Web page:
Senator Craig Airport Scandal Prompts Questions of Journalism Ethics in Covering Politicians’ Personal Lives

The scandal surrounding Sen. Larry Craig’s arrest and guilty plea on disorderly conduct in a Minneapolis-St. Paul International Airport restroom led some to raise ethics questions about media coverage of politicians’ personal lives.

According to an Aug. 27, 2007 report in Washington D.C.’s Roll Call, Craig (R-Idaho) was arrested on June 11, 2007 by a plainclothes airport police officer as part of an ongoing sting investigating lewd conduct in a men’s restroom in the Northstar Crossing in the airport’s Lindbergh Terminal. Craig was charged with interference with privacy and disorderly conduct and released. On August 8, he pleaded guilty to misdemeanor disorderly conduct in the Hennepin County District Court, according to Roll Call. He paid more than $500 in fines and fees, and a 10-day jail sentence was stayed.

In the days following the Roll Call report, other major media organizations followed the story closely. Craig initially said he would resign from his seat in the U.S. Senate, a position he has held since 1990, but later announced he would stay on until his term expires in January 2009.

On October 4, Hennepin County District Court Judge Charles Porter refused Craig’s request to overturn the guilty plea. Craig’s subsequent appeal filed in the state Court of Appeals on October 25 argues that his foot-tapping and hand gestures in the bathroom stall are protected by the First Amendment and that the Minnesota law under which he was charged is unconstitutional.

According to Washington Post media columnist Howard Kurtz, a reporter from the Idaho Statesman had been following allegations about Craig’s sexual behavior for about eight months prior to Roll Call’s August 27 arrest report. Kurtz wrote on August 30 that Statesman reporter Dan Popkey had interviewed dozens of people who knew Craig, including college fraternity brothers and his Idaho neighbors, following public allegations about Craig by gay blogger and Washington fundraising consultant Mike Rogers. Popkey also interviewed Craig and his wife about the allegations in May 2007.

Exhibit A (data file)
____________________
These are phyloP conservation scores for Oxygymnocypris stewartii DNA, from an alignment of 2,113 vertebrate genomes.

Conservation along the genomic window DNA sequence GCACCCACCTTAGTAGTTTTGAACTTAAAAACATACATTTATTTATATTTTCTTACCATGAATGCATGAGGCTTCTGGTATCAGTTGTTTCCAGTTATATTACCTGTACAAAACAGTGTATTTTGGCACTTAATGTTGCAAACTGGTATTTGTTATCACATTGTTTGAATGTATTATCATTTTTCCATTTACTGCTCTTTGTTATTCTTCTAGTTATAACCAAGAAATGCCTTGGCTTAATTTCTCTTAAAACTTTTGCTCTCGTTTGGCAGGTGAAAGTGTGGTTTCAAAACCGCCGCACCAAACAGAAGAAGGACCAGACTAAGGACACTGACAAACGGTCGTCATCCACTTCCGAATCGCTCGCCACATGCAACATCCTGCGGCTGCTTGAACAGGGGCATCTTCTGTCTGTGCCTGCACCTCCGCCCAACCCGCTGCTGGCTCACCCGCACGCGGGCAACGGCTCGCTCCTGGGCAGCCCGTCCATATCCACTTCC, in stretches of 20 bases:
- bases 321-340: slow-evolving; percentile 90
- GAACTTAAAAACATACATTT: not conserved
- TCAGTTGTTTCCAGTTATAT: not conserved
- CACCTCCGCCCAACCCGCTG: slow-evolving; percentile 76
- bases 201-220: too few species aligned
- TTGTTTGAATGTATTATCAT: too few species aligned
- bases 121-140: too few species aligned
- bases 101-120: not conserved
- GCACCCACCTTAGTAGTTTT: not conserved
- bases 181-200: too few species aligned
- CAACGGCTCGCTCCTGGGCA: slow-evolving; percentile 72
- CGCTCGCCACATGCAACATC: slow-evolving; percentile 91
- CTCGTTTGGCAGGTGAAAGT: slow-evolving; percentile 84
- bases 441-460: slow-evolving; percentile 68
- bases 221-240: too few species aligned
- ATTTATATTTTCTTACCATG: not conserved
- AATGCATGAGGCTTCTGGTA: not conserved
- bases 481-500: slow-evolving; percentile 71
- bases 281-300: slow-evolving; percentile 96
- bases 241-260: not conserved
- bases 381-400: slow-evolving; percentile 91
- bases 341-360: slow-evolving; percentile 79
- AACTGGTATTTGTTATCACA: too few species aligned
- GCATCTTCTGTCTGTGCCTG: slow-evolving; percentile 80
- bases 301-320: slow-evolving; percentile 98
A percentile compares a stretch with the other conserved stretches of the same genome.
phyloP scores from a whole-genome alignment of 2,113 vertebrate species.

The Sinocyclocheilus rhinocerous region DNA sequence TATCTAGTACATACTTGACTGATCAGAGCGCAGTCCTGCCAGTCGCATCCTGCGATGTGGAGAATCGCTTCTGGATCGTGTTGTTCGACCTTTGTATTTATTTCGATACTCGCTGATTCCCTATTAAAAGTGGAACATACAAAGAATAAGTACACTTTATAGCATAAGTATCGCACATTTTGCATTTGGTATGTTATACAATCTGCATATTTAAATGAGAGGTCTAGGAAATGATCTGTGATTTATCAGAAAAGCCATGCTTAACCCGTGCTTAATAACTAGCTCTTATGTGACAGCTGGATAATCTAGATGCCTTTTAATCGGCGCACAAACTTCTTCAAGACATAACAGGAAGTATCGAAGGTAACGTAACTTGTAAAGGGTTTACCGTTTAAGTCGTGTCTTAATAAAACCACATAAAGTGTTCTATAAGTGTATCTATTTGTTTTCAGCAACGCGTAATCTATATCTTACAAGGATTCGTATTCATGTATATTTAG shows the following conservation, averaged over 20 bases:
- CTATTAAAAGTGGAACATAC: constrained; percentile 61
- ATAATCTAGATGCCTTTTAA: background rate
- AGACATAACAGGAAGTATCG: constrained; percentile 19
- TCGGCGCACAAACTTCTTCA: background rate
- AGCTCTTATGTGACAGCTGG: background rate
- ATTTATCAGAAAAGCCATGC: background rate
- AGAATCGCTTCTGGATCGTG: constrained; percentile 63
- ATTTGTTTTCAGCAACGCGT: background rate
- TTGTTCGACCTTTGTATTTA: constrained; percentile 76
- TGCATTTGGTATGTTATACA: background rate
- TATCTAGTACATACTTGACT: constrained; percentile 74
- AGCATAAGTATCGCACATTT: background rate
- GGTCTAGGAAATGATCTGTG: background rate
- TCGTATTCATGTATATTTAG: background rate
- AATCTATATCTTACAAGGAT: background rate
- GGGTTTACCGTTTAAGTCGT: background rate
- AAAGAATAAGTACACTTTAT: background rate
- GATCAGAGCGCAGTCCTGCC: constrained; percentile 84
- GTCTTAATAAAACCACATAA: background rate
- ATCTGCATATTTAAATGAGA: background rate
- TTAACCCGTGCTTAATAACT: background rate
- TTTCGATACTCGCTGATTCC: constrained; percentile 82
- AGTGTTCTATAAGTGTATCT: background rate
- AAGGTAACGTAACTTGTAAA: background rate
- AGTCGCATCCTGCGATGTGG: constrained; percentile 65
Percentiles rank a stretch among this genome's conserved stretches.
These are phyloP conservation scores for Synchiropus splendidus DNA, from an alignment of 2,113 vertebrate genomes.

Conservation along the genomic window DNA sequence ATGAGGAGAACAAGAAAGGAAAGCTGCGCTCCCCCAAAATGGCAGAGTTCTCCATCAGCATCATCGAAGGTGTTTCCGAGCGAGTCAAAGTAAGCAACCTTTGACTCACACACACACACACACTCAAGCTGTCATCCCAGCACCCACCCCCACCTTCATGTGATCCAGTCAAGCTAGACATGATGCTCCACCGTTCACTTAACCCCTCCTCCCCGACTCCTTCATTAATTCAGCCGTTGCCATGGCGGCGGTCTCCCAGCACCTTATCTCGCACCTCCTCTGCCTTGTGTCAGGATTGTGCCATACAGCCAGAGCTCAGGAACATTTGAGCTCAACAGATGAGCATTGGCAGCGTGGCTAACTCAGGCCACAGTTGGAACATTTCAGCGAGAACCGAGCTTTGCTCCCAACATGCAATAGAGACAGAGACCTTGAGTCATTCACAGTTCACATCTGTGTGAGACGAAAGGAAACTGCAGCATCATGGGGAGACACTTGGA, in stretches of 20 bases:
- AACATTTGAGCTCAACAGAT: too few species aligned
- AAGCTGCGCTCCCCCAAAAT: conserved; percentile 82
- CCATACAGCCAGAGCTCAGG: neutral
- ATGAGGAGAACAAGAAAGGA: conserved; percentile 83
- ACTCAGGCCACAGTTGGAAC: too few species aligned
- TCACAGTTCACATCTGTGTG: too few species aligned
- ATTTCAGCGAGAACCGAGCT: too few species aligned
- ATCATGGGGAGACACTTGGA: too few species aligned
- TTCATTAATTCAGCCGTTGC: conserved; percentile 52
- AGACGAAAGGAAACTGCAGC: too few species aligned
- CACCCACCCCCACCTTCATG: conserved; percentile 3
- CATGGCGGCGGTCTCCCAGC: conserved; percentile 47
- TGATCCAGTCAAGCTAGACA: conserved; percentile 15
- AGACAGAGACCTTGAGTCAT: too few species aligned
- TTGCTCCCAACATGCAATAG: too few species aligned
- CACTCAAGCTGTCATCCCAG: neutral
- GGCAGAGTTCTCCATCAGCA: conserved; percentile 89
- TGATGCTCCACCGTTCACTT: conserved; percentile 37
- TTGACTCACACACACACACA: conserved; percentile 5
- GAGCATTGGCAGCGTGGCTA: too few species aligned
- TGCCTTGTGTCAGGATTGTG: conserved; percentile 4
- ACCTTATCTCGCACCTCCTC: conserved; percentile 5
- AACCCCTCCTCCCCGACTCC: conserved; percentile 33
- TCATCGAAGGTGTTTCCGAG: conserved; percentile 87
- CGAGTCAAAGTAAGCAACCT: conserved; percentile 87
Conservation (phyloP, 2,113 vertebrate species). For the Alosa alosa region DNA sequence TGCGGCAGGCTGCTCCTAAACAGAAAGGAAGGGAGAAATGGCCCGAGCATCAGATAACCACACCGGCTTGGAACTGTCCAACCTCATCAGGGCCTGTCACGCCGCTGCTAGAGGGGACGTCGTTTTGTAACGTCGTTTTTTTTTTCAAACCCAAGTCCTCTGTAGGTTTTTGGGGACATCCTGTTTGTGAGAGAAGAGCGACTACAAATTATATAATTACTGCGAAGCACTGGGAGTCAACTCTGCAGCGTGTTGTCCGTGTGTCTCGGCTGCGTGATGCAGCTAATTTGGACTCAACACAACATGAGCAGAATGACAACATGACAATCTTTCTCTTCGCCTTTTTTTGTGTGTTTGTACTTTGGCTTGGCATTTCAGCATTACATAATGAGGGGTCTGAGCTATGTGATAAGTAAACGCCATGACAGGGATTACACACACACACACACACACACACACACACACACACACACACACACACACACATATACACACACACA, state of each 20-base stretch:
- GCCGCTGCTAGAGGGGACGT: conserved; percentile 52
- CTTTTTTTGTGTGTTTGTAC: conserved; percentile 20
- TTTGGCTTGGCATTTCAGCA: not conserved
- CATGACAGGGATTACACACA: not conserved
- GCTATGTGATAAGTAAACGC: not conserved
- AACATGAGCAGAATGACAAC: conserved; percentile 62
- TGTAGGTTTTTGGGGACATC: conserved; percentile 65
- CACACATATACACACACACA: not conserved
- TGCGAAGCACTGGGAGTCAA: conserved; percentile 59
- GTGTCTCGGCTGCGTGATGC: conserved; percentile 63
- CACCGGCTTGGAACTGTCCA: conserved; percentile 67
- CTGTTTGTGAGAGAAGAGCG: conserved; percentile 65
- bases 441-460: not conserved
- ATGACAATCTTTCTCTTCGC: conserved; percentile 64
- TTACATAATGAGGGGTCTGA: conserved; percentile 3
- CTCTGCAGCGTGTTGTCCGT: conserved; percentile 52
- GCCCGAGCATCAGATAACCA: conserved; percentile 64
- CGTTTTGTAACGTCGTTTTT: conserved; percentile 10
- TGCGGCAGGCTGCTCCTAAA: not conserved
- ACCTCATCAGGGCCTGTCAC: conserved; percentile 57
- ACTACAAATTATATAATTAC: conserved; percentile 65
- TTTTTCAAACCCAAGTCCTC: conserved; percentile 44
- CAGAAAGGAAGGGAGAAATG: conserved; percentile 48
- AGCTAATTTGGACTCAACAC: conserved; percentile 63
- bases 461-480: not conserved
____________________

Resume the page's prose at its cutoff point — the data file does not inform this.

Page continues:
According to Kurtz, the Idaho Statesman said it initially decided not to publish an allegation by an unnamed 40-year-old man who told Popkey he had had sex with Craig in a men’s room at Washington’s Union Station, because it could not corroborate the story and Craig denied it. But the Statesman published the allegation the day after Roll Call published its story based on the Minneapolis Airport Police report.

“The fact that he pleaded guilty corroborated that [earlier] story,” Popkey said. “That’s what tilted the scales away from our prior decision not to publish.”

The Union Station allegation initially appeared on Rogers’ blog on Oct. 17, 2006 (http://www.blogactive.com/2006/10/senator-larry-craig-whats-with-gay.html). According to a September 4 Washington Post profile, Rogers targets politicians who support policy agendas on gay rights that do not match their private homosexual lifestyle, which Rogers calls hypocritical. Rogers pointed out that in 2004 Craig voted in favor of a constitutional amendment that would have banned same-sex marriages. The Washington Post said Rogers has published a list of 33 closeted members of Congress, most of them men, 30 of them Republicans.

Rogers’ first “outing” was in 2004: then-Virginia congressman Ed Schrock, who opposed gays in the military, same-sex marriage, and gay adoption. Schrock decided not to run for reelection because of the rumors, The Washington Post said. Rogers also blogged about Florida congressman Mark Foley in 2005, months before he was forced to resign over inappropriate instant-messages sent to male congressional pages. (For more on the Foley scandal see “Some Media Knew about Foley Messages Since 2005” in the Fall 2006 issue of the Silha Bulletin.)